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Harika, Dronavalli
Harika portrait
Born
: 12 January 1991, Guntur, India

FIDE Title: GM
FIDE ID: 5015197
Federation: India
Rating: 2503 (Jun 2014)
Peak rating: 2525 (Nov 2010)
World rank (women): 16

From the Promised Land of chess, where our game is almost as “cool” as cricket and where facing an unrated player will certainly not guarantee you a point, yet another famous player was bound to rise: Harika Dronavalli. Although introduced to chess a bit later than most GMs, Harika refused to allow this little detail turn into a handicap. While watching her elder sister play, she got attracted by the 32 pieces, started to move them herself and soon the inevitable happened; the steady and smooth progress which the stubborn girl displayed paid its due: Harika became the proud owner of three gold medals in the World Youth Championships U14, U18 and U20 categories, reaching the Worl Top 10 at the age of 19.

Perhaps, what attracted even more the Indian and the worldwide media alike, was the early on breakthrough, when Harika entered the strong national team and represented her country in the 2004 Olympiad as early as the age of 13. She drew all her 9 games and eight years later we could see her ascending to the top board in the 2012 Istanbul Olympiad, where she gave a good account of herself remaining unbeatable.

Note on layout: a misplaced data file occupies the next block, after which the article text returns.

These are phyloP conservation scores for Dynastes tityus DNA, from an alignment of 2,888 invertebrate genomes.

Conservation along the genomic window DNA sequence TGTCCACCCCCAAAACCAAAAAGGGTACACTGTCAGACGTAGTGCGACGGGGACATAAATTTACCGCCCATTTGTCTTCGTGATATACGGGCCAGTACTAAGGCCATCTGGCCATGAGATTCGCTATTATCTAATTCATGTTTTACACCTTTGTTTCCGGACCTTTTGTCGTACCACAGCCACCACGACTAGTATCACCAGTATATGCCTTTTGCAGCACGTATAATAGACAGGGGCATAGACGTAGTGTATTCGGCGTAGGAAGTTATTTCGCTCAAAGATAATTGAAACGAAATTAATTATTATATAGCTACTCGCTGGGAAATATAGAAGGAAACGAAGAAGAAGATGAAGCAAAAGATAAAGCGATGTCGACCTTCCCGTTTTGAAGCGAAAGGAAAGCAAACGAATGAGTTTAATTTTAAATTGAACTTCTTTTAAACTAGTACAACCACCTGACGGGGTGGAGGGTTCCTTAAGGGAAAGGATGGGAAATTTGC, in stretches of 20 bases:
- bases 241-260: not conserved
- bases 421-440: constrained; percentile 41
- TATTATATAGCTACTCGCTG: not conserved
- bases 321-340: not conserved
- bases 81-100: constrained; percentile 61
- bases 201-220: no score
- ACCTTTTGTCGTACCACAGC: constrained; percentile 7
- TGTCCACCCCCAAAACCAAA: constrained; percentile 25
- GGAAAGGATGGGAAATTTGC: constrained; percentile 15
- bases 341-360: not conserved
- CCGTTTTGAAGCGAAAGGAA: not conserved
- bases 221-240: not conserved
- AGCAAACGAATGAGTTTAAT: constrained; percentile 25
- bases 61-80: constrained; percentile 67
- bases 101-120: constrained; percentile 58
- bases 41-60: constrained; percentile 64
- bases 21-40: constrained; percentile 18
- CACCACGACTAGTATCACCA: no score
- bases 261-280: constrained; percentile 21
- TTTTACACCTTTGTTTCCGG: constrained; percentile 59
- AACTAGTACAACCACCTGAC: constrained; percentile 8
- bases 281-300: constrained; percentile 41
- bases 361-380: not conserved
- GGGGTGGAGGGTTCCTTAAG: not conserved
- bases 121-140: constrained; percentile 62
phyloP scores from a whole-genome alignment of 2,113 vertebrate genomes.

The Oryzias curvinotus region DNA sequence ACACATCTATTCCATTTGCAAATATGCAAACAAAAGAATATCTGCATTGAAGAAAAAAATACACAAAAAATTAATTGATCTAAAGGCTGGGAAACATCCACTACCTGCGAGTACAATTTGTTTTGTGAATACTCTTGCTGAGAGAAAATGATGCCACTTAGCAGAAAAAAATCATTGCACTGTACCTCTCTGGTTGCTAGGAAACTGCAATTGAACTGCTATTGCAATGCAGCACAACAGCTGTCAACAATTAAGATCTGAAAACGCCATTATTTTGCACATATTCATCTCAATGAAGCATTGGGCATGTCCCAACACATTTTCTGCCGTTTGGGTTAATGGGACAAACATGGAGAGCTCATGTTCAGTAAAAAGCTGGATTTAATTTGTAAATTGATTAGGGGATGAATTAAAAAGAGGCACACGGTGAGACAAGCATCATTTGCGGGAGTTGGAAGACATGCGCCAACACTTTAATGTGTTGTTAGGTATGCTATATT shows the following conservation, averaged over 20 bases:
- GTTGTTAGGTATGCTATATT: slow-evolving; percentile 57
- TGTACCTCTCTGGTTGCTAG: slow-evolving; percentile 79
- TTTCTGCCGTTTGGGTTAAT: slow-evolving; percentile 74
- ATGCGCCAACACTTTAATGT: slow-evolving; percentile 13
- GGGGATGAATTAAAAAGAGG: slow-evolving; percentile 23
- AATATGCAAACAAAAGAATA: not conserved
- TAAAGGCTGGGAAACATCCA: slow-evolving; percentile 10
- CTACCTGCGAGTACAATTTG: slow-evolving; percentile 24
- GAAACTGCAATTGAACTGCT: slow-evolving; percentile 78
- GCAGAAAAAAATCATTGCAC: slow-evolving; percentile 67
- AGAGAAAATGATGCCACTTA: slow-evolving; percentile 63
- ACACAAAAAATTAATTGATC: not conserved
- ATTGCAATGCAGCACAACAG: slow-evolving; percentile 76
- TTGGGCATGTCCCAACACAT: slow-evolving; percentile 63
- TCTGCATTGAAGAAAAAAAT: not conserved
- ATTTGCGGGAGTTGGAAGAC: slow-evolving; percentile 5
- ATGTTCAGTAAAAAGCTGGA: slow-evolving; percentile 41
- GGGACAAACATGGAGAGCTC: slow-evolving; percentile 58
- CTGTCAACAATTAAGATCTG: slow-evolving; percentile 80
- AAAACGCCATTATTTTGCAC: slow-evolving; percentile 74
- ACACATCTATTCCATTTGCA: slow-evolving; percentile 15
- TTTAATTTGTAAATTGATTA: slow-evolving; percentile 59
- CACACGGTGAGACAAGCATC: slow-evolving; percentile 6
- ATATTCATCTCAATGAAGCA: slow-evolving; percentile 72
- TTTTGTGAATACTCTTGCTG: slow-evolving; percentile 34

Harika Dronavalli had great results not only in women events but also when faced male opposition, on her quest to become just like her model – Judit Polgar. In the footsteps of the Hungarian superwoman, Harika had yet another unbreakable performance in the 2012 Hogeschool Zeeland Open from Holland, where the Indian GM tied for the 3rd place with an undefeated 7/9.
Even more recently, in this year Reykjavik Open, Harika could have made the word “invincible” her trademark but she did lose one game from the 10 she played; it was only against the tournament winner, Li Chao, which didn't disturb too much her overall excellent result: 7.5/10, plus 20 elo points and a 2623 performance.

If many players and chess connoisseurs would be happy to master the “solid or positional play”, Harika wants to “complicate matters” by choosing a more aggressive over the board attitude. Yet, when the moment comes, she will be the last one to hesitate executing her opponent in a very straight forward way.

The versatile player proved she was always within the margins of the World women title, but her climbing to the coveted crown was abruptly interrupted in 2010 (when she reached the quarterfinals) and 2012 (when she lost, in semifinals this time, to Stefanova).
Yet, with the dedication, concentration and stamina behind the board, one can feel that Harika's chess approach is well-directed: all the goals she set so far became reality; what she has set in her mind for the future, we will surely find out.

A small example of Harika's strength (Siranush Andriasian – Harika Dronavalli, Wch U20, 2006):

Andriasian-HarikaBlack to move

The game continuation is the best and the only way for Black to avoid being worse; but that implied very accurate calculation:
15...d5! 16.exd5 Qxd5 17.Be4 and...what now?!
17...Rxg2+! the point of Black's 15th move; 18.Kh1 didn't help much for the outcome of the game since Harika had more bullets in stock:
18...Rxf2! and after 19.Bxd5 Bxd5+ 20.Kg1 Rg2+ the well-known windmill mechanism brought Black the point (21.Kh1 Rd2+ 22.Kg1 Rxd1 23.Raxd1 Bxc4).


 
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